At a conference in Los Angeles earlier this year, Tinder CEO Sean Rad told press that the app now matches 10 million people every day.
Speed-daters, by contrast, have on any given night around 10 potential matches.
I elect for the high-five, but others get more creative.
A tall, bearded man across the room is hugging anyone who comes near him, while lots of others go for fist-bumps or little dances. Within moments, laughter begins rippling around the room and the initial awkwardness disappears. After that is a role-playing game, in which each pair acts out trying to get served in a busy bar.
“The problem is the busier we get, the less we have proximity to people naturally.” She also referred to “the epidemic of busyness” that seems to hit cities like DC especially hard.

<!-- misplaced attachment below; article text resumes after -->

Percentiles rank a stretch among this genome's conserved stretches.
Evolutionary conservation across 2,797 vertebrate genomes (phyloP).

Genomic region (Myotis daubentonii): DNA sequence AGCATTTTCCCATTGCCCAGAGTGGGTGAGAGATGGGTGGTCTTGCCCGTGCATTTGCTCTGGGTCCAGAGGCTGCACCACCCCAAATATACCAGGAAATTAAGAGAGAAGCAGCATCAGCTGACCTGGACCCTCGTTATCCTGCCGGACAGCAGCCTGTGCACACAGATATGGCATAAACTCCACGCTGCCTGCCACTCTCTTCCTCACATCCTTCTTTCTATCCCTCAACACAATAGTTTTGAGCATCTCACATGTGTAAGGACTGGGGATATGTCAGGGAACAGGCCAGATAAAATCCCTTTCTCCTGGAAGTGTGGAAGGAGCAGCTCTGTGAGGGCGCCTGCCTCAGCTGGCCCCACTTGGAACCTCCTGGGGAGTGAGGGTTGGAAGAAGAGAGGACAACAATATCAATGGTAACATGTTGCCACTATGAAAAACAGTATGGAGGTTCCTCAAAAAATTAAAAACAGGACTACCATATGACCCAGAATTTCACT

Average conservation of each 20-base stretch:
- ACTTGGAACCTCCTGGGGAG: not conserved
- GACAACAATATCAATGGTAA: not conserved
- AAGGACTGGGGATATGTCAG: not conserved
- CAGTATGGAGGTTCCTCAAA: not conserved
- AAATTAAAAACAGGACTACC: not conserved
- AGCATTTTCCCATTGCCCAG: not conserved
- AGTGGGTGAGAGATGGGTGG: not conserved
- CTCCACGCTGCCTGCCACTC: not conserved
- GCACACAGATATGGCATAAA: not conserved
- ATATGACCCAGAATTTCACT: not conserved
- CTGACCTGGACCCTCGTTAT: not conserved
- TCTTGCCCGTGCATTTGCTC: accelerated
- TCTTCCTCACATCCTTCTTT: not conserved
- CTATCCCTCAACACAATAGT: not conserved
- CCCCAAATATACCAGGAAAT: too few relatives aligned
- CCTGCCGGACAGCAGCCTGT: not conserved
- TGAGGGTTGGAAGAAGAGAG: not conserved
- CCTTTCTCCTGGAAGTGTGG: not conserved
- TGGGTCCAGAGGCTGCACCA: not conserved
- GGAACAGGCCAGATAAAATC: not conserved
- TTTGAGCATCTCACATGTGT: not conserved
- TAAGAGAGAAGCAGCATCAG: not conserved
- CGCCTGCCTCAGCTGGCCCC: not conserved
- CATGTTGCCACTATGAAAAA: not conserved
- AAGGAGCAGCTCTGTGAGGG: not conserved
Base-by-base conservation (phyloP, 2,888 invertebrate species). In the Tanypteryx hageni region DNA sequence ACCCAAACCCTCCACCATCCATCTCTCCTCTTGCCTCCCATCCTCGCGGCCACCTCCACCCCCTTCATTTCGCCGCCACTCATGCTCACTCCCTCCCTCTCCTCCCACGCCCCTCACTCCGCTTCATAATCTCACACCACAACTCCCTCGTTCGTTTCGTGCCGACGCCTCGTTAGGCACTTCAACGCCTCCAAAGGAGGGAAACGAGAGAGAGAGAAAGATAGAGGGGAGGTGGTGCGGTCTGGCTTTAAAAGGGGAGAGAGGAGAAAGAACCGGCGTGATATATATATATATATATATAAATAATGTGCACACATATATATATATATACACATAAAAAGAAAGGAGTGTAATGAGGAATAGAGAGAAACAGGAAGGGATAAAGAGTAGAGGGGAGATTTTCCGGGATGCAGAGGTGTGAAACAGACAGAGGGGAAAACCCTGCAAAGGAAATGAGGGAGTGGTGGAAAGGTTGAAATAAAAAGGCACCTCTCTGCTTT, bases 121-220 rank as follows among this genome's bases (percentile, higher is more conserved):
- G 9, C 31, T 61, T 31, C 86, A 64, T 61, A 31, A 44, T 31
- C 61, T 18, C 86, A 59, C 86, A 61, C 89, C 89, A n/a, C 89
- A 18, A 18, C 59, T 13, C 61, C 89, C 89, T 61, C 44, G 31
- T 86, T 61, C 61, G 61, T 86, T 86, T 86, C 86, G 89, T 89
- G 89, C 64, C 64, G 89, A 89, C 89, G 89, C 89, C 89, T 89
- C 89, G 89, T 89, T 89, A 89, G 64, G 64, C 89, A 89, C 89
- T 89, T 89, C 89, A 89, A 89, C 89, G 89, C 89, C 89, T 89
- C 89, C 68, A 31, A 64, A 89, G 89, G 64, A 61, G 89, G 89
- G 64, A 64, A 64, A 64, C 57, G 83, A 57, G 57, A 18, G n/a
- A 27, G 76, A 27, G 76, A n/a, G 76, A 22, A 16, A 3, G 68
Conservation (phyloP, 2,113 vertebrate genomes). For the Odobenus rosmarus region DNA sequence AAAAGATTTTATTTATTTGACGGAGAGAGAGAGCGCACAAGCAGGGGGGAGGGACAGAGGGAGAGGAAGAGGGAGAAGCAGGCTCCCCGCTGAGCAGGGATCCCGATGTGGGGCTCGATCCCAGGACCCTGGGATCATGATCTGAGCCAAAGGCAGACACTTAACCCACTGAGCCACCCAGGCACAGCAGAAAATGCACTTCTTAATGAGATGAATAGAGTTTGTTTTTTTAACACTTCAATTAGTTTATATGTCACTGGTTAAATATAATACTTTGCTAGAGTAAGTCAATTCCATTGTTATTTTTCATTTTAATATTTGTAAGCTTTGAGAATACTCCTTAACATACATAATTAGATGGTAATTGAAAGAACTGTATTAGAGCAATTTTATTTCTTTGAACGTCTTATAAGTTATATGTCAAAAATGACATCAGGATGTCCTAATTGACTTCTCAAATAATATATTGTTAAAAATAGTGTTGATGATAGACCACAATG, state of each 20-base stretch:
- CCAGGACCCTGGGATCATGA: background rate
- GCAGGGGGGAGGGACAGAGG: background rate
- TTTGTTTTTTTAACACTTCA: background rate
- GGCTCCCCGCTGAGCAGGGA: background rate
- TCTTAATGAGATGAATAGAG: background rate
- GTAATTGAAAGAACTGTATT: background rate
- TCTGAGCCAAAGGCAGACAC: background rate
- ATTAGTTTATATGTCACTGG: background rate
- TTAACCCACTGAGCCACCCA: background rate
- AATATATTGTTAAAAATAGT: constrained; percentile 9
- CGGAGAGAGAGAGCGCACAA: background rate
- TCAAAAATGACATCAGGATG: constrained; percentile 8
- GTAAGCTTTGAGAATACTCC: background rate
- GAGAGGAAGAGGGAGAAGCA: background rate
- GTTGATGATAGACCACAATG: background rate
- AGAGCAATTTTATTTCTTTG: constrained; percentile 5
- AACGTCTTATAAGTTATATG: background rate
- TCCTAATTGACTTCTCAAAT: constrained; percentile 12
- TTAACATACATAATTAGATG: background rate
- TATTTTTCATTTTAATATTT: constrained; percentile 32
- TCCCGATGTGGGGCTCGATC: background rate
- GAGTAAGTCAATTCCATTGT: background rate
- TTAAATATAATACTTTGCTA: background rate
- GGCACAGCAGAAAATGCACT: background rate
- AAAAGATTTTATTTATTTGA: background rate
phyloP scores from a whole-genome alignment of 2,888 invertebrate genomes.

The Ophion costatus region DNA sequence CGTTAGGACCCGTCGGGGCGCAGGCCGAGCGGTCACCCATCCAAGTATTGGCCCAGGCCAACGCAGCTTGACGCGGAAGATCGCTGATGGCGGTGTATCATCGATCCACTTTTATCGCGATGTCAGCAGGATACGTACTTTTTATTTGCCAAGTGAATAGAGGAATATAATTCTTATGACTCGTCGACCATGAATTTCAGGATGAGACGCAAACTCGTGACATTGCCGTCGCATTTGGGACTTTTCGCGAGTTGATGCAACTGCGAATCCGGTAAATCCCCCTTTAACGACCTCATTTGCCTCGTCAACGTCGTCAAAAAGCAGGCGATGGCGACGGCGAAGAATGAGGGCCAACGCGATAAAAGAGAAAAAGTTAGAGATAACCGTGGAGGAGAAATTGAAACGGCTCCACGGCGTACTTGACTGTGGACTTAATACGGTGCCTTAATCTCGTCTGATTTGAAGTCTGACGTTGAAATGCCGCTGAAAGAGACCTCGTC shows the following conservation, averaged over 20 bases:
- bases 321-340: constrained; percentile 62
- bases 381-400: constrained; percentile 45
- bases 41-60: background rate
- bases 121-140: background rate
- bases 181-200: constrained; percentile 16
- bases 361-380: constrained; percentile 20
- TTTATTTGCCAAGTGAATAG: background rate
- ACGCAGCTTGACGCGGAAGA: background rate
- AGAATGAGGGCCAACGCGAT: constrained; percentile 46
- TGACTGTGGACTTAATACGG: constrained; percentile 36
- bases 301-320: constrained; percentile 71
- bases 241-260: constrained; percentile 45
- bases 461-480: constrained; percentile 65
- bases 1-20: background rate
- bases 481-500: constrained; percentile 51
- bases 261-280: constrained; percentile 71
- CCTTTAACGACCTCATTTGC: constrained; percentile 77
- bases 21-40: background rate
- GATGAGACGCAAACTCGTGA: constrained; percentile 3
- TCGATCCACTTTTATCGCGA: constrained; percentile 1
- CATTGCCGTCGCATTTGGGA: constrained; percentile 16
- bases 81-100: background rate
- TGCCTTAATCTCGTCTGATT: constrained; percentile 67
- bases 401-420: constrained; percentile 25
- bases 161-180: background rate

As the name suggests, it’s just like normal speed dating but with a twist: you can’t say a word to your partners.
Then the daters arrive, in ones and twos, slowly filling the bar.
They stand for the next 15 minutes nervously twiddling straws and re-tucking shirts. Since the advent of Tinder, Grindr, Tingle, and numerous other dating apps, the attention span of the dating world has shrunk.
A few minutes later, we have to gaze at the person standing opposite for over a minute. The room explodes into noise as couples begin laughing again, relaxing after the intensity of the eye-gazing game.
It’s a line I repeated to myself, a line I almost blurted out loud, at a “friend speed dating” event I attended in Washington, DC, earlier this year.